What is your least favorite task to do as a homeowner? Cleaning gutters? Caulking and sealing? Clearing slow draining pipes or backed up pipes? Painting? Wallpapering? Ask ten homeowners what their most annoying home owner tasks are and you will probably get ten different answers. For many, the deciding factor is the age of the home and whether or not the previous owners (if any) did any regular maintenance.
Others may say that seasonal tasks are the most annoying, for example, how many times have you finished raking all the fall leaves up into a pile only for a) a strong wind to blow them all over the yard again; b) a young child to take a running leap into the middle of them; c) a dog to take a running leap into the middle of them; or d) an adult old enough to know better, but young enough at heart not to care, take a running leap into the middle of them?
Here are some tips and suggestions on how to face those tasks that you hate with a smile.
They tend to be the things that you never think of. That is, of course, until they are so filled with leaves and debris that you can actually see a tree growing from them, or they back water up under your roofing shingles until the ceiling over your wife’s antique sewing machine table left to her by her great-great-great-grandmother falls in and floods your entire living room. Not to mention ruining the antique sewing machine table, which she probably won’t ever let you forget.
The purpose of storm gutters is to redirect water runoff from your roof (from rain or melting snow and ice) away from the foundation of your house to prevent any erosion issues. Making sure that they are free and clear of debris and that the downspouts are not blocked is what you want to look for. While it might not be the easiest job because of how high up your gutters are, it is one of those tasks that if done routinely gets easier with time.
The trick to making your gutters easier to clean is to not let them get so built up from neglect. You may have one big clean-up to start (unless you decide to just yank them all down and put up new ones), but once you know you are starting with clean gutters the rest is easy. Depending on your weather, you may choose to clean them at the end of each season, with checking them after each strong storm.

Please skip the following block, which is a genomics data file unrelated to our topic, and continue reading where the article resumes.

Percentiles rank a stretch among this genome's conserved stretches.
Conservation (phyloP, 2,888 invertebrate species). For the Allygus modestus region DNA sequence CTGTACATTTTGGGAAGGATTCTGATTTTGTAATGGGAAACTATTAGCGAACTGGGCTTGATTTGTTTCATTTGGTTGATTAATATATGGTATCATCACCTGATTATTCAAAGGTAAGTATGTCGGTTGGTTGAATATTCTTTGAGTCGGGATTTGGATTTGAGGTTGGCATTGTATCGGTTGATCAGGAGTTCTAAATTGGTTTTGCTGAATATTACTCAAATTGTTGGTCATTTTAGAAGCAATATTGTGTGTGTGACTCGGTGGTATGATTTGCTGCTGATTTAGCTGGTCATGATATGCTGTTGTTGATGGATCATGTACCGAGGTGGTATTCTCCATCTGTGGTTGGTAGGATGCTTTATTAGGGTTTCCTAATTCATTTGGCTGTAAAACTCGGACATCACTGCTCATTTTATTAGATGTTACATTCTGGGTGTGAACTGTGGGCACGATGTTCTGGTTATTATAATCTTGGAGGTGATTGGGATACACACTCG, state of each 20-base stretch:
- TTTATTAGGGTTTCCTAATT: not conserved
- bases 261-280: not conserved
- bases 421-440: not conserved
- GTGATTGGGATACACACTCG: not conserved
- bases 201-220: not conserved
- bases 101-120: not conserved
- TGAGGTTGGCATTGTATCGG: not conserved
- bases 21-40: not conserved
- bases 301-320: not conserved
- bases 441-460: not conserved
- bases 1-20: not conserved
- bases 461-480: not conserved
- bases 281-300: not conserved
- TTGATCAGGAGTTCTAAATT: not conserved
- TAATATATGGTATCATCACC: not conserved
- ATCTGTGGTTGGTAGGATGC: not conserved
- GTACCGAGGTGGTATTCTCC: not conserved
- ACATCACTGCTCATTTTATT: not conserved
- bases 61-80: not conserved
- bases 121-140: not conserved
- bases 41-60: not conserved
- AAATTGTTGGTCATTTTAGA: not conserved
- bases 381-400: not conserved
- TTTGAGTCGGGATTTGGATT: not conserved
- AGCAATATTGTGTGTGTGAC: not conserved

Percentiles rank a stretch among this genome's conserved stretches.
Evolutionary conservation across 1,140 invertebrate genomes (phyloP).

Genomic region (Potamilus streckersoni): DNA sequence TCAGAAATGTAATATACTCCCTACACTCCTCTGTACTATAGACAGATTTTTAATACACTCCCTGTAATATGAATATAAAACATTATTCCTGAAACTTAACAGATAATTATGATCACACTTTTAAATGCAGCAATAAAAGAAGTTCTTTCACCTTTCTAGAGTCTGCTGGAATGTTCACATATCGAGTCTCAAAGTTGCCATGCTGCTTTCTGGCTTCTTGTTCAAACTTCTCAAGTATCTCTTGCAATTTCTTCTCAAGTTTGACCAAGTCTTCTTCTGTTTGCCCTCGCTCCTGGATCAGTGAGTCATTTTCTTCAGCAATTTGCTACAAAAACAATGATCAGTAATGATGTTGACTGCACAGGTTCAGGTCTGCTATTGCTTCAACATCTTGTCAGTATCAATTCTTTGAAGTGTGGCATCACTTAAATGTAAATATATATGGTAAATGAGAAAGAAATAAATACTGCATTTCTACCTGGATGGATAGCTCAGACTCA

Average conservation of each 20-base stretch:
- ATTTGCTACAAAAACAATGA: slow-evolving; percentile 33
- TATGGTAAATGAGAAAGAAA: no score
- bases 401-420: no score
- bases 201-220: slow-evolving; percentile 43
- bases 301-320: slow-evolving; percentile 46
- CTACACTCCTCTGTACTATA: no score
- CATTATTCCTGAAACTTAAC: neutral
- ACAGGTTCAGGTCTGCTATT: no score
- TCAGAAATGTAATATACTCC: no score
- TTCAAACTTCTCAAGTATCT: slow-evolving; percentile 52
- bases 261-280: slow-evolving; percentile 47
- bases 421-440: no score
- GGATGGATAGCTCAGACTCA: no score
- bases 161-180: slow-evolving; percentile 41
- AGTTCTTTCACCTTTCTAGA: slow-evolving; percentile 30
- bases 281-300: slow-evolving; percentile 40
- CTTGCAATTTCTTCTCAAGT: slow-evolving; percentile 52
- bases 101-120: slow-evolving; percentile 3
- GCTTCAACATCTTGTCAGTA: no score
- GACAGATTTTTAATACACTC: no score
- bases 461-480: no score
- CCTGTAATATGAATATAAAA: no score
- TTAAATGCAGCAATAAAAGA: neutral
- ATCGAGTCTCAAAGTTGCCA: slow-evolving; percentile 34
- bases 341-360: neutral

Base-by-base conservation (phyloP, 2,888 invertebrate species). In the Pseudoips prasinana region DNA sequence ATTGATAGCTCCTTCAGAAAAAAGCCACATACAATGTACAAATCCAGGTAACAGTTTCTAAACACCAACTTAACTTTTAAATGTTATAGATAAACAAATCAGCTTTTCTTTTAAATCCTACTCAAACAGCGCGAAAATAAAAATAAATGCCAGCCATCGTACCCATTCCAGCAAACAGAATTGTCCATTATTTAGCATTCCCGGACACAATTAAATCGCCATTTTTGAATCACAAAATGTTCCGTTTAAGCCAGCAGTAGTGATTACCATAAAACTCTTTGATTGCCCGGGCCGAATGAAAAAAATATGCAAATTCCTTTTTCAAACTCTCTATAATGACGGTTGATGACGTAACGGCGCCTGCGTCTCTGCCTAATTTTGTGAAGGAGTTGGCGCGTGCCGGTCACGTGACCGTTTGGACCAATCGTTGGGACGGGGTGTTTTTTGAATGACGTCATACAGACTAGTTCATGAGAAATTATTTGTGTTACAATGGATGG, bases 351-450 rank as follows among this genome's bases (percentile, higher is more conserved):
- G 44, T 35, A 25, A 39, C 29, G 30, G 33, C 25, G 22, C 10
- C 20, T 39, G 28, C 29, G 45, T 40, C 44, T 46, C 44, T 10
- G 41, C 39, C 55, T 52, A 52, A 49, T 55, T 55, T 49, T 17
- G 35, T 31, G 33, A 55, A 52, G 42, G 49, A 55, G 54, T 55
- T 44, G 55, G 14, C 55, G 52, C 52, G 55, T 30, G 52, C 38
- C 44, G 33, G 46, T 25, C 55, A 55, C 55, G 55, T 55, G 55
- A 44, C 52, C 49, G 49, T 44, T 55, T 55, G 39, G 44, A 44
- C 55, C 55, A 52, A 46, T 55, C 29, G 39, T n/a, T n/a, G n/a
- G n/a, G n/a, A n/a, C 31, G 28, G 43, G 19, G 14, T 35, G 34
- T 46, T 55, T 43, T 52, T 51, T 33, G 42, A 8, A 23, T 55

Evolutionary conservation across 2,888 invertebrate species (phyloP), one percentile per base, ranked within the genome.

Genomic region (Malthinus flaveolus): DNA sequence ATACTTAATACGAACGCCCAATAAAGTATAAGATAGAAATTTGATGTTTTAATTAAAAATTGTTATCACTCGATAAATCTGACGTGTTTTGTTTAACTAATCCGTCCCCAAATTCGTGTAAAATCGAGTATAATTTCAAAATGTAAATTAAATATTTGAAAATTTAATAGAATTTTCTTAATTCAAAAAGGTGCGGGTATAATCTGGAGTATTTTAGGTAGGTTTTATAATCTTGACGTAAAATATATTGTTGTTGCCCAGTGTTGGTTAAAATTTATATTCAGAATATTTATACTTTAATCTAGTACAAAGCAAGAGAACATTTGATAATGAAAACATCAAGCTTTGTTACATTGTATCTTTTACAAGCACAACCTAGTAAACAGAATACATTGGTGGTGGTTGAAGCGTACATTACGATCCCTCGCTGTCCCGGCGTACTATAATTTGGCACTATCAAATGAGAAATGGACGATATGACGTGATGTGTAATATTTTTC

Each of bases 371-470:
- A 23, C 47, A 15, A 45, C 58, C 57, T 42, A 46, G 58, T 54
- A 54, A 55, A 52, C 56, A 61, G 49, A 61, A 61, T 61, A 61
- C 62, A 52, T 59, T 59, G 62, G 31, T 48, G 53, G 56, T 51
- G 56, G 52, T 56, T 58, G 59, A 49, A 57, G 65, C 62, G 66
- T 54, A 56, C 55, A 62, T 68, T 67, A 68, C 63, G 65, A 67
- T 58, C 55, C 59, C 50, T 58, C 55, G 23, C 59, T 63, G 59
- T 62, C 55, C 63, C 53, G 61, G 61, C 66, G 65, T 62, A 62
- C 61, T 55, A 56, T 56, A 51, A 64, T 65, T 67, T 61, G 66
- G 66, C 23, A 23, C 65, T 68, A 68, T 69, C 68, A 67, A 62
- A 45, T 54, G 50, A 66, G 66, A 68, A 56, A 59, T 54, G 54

Drains, Pipes, and Plumbing
Think of the plumbing in your home as being the arteries. When one of your arteries gets blocked, you certainly don’t feel very well. If the pipes in your home get backed up and clogged, you still don’t feel well because of the mess it can make both in and out of your home. Depending on the age of your home and the type of pipes used in building it, sometimes no matter what you do to keep them clean you will have problems no matter what due to age and corrosion.
The health of your pipes depends more on what you don’t put in them, than it does with what you do put in them. Drain cleaners are usually a temporary fix to a long term problem. If you constantly have issues with pipes getting clogged or backed up, your best bet is to contact a certified plumber who can correctly diagnose your house’s artery problems. Apart from aging pipes, you could have tree roots that have grown into your pipes and any number of issues.
One home remedy recommended even by Mr. Rooter is in your kitchen pantry right now. Sprinkle baking soda in your drains followed by a little bit of vinegar. Cover the drain with a towel or plug that will force the bubbling action down into the pipe. Again, a temporary fix to what might be a long term problem, but much safer for you and your family than other caustic chemical products.
Caulking and Sealing
Caulk is one of those messy jobs that you absolutely have to do at times to either seal windows from the cold, or to prevent water from either getting in, or getting out (as is the case with caulking around shower stalls and bathtub fixtures). Caulk is available in different forms, from tubs to tubes that you use with a caulking gun (think push-up popsicles or ice creams). For some projects, you will want to a clear silicone sealant.
In order to ensure that the new caulk will cure and stick, preparation is key to making it easier. All old caulk and sealant has to be removed. If there is any mold or mildew, that will need to be treated with a bleach solution and given time to dry before applying new caulk. One of the best pieces of advice when it comes to using caulk or silicone to seal anything is to wear gloves! Caulk might wash off easily, but once silicone gets on your bare hands it is very difficult to get off.
The real trick to making those Home Owner Tasks less annoying is just to do them often, or on a regularly scheduled basis, such as with each season change or quarterly. Once they become routine habits, like checking batteries in smoke alarms, or setting your clocks forward or back twice a year for daylight savings.
Melanie works full time at Tuft & Needle and blogs part time evenings and weekends when her daughter is working on the cars with her dad!